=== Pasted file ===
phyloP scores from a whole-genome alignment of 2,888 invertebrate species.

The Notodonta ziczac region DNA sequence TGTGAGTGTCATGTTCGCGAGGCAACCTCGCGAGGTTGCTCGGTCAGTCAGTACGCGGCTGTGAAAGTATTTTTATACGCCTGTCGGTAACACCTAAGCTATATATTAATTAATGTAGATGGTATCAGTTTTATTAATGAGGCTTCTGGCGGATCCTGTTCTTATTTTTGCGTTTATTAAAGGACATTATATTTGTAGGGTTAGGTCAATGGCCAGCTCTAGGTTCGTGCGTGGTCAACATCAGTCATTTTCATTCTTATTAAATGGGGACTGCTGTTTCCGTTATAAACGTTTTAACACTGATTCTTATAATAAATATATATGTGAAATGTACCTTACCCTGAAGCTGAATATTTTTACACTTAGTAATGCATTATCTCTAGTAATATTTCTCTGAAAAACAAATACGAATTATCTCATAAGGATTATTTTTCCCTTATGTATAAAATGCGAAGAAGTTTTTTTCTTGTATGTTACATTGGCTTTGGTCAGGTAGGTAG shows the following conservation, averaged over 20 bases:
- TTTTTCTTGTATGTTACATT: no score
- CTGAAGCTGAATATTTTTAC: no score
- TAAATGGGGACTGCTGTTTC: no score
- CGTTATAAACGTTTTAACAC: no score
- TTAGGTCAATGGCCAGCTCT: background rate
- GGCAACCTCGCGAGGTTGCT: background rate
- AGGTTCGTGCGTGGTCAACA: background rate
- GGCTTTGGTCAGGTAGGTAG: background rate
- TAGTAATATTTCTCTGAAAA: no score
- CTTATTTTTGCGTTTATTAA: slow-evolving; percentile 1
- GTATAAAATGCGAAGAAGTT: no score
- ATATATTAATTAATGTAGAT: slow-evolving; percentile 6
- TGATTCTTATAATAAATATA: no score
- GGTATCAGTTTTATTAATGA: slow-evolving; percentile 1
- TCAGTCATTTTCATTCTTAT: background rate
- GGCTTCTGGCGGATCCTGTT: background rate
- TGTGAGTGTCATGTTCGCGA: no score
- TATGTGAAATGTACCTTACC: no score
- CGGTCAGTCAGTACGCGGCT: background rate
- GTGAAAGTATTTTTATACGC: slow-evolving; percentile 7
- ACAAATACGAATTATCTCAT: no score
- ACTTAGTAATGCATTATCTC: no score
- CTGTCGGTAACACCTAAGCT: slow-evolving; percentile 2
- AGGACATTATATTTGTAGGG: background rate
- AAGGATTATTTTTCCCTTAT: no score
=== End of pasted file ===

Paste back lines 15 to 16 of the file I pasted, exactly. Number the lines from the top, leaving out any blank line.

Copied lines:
- TGATTCTTATAATAAATATA: no score
- GGTATCAGTTTTATTAATGA: slow-evolving; percentile 1